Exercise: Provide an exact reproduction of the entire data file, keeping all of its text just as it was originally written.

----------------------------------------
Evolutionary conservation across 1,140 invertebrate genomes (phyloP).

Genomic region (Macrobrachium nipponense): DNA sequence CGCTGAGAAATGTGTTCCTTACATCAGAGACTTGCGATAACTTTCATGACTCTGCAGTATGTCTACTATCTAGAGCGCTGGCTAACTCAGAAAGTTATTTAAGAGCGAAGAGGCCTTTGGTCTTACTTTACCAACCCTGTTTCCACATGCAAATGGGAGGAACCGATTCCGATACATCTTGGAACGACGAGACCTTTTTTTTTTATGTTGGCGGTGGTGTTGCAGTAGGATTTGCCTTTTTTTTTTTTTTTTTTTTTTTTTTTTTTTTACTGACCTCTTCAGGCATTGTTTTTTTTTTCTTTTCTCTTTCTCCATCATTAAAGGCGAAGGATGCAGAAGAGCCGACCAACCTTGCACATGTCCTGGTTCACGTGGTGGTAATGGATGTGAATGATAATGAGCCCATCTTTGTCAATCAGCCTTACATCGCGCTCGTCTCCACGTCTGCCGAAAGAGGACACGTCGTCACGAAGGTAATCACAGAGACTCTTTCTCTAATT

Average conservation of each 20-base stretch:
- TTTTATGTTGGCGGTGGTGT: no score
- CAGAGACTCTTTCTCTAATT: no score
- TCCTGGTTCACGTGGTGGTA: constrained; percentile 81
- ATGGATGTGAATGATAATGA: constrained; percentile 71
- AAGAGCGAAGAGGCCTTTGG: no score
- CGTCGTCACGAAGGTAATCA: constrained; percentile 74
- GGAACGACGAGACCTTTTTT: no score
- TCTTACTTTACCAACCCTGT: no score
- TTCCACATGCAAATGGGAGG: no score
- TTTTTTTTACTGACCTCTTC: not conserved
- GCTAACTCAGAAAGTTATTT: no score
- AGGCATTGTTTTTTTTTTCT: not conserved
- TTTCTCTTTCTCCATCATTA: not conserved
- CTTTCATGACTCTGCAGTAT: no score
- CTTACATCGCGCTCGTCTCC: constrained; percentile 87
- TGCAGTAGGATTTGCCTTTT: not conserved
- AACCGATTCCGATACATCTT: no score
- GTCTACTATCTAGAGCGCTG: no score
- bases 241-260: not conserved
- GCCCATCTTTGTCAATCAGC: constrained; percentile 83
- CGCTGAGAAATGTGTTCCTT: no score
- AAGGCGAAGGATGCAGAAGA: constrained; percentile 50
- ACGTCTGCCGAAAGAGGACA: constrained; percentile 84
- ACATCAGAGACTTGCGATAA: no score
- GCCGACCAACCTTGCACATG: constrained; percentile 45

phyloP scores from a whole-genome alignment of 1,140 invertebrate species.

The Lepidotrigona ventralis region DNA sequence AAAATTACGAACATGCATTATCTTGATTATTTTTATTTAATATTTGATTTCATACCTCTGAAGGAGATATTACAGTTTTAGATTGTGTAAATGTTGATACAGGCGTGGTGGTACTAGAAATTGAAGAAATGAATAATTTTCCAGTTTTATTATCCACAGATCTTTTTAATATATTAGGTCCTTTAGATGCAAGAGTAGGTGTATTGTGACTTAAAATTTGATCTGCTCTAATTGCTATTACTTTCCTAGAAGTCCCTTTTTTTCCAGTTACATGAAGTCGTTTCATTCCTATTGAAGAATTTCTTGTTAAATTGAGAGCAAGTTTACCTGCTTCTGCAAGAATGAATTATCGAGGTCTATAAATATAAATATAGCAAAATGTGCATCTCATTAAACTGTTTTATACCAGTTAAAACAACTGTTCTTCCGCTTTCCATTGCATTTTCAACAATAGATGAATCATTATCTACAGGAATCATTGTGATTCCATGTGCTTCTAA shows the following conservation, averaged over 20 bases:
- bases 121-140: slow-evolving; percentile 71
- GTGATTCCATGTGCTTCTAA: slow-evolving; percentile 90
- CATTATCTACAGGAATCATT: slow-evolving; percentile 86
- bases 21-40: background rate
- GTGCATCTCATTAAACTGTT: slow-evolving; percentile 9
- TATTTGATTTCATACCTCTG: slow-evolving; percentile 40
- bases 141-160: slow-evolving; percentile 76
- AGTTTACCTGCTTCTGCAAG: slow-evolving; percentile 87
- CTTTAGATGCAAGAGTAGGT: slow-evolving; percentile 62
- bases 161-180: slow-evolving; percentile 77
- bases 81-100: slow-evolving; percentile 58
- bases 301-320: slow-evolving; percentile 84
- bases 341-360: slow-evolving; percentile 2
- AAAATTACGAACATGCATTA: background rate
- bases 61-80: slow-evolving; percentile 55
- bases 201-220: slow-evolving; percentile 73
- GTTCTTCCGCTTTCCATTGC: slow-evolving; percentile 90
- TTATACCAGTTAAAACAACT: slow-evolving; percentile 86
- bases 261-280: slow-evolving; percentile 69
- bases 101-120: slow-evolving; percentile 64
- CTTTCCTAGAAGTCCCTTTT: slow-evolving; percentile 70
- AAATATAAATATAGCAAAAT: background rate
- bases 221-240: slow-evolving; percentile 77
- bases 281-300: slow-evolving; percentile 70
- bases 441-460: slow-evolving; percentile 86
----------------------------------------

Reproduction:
Evolutionary conservation across 1,140 invertebrate genomes (phyloP).

Genomic region (Macrobrachium nipponense): DNA sequence CGCTGAGAAATGTGTTCCTTACATCAGAGACTTGCGATAACTTTCATGACTCTGCAGTATGTCTACTATCTAGAGCGCTGGCTAACTCAGAAAGTTATTTAAGAGCGAAGAGGCCTTTGGTCTTACTTTACCAACCCTGTTTCCACATGCAAATGGGAGGAACCGATTCCGATACATCTTGGAACGACGAGACCTTTTTTTTTTATGTTGGCGGTGGTGTTGCAGTAGGATTTGCCTTTTTTTTTTTTTTTTTTTTTTTTTTTTTTTTACTGACCTCTTCAGGCATTGTTTTTTTTTTCTTTTCTCTTTCTCCATCATTAAAGGCGAAGGATGCAGAAGAGCCGACCAACCTTGCACATGTCCTGGTTCACGTGGTGGTAATGGATGTGAATGATAATGAGCCCATCTTTGTCAATCAGCCTTACATCGCGCTCGTCTCCACGTCTGCCGAAAGAGGACACGTCGTCACGAAGGTAATCACAGAGACTCTTTCTCTAATT

Average conservation of each 20-base stretch:
- TTTTATGTTGGCGGTGGTGT: no score
- CAGAGACTCTTTCTCTAATT: no score
- TCCTGGTTCACGTGGTGGTA: constrained; percentile 81
- ATGGATGTGAATGATAATGA: constrained; percentile 71
- AAGAGCGAAGAGGCCTTTGG: no score
- CGTCGTCACGAAGGTAATCA: constrained; percentile 74
- GGAACGACGAGACCTTTTTT: no score
- TCTTACTTTACCAACCCTGT: no score
- TTCCACATGCAAATGGGAGG: no score
- TTTTTTTTACTGACCTCTTC: not conserved
- GCTAACTCAGAAAGTTATTT: no score
- AGGCATTGTTTTTTTTTTCT: not conserved
- TTTCTCTTTCTCCATCATTA: not conserved
- CTTTCATGACTCTGCAGTAT: no score
- CTTACATCGCGCTCGTCTCC: constrained; percentile 87
- TGCAGTAGGATTTGCCTTTT: not conserved
- AACCGATTCCGATACATCTT: no score
- GTCTACTATCTAGAGCGCTG: no score
- bases 241-260: not conserved
- GCCCATCTTTGTCAATCAGC: constrained; percentile 83
- CGCTGAGAAATGTGTTCCTT: no score
- AAGGCGAAGGATGCAGAAGA: constrained; percentile 50
- ACGTCTGCCGAAAGAGGACA: constrained; percentile 84
- ACATCAGAGACTTGCGATAA: no score
- GCCGACCAACCTTGCACATG: constrained; percentile 45

phyloP scores from a whole-genome alignment of 1,140 invertebrate species.

The Lepidotrigona ventralis region DNA sequence AAAATTACGAACATGCATTATCTTGATTATTTTTATTTAATATTTGATTTCATACCTCTGAAGGAGATATTACAGTTTTAGATTGTGTAAATGTTGATACAGGCGTGGTGGTACTAGAAATTGAAGAAATGAATAATTTTCCAGTTTTATTATCCACAGATCTTTTTAATATATTAGGTCCTTTAGATGCAAGAGTAGGTGTATTGTGACTTAAAATTTGATCTGCTCTAATTGCTATTACTTTCCTAGAAGTCCCTTTTTTTCCAGTTACATGAAGTCGTTTCATTCCTATTGAAGAATTTCTTGTTAAATTGAGAGCAAGTTTACCTGCTTCTGCAAGAATGAATTATCGAGGTCTATAAATATAAATATAGCAAAATGTGCATCTCATTAAACTGTTTTATACCAGTTAAAACAACTGTTCTTCCGCTTTCCATTGCATTTTCAACAATAGATGAATCATTATCTACAGGAATCATTGTGATTCCATGTGCTTCTAA shows the following conservation, averaged over 20 bases:
- bases 121-140: slow-evolving; percentile 71
- GTGATTCCATGTGCTTCTAA: slow-evolving; percentile 90
- CATTATCTACAGGAATCATT: slow-evolving; percentile 86
- bases 21-40: background rate
- GTGCATCTCATTAAACTGTT: slow-evolving; percentile 9
- TATTTGATTTCATACCTCTG: slow-evolving; percentile 40
- bases 141-160: slow-evolving; percentile 76
- AGTTTACCTGCTTCTGCAAG: slow-evolving; percentile 87
- CTTTAGATGCAAGAGTAGGT: slow-evolving; percentile 62
- bases 161-180: slow-evolving; percentile 77
- bases 81-100: slow-evolving; percentile 58
- bases 301-320: slow-evolving; percentile 84
- bases 341-360: slow-evolving; percentile 2
- AAAATTACGAACATGCATTA: background rate
- bases 61-80: slow-evolving; percentile 55
- bases 201-220: slow-evolving; percentile 73
- GTTCTTCCGCTTTCCATTGC: slow-evolving; percentile 90
- TTATACCAGTTAAAACAACT: slow-evolving; percentile 86
- bases 261-280: slow-evolving; percentile 69
- bases 101-120: slow-evolving; percentile 64
- CTTTCCTAGAAGTCCCTTTT: slow-evolving; percentile 70
- AAATATAAATATAGCAAAAT: background rate
- bases 221-240: slow-evolving; percentile 77
- bases 281-300: slow-evolving; percentile 70
- bases 441-460: slow-evolving; percentile 86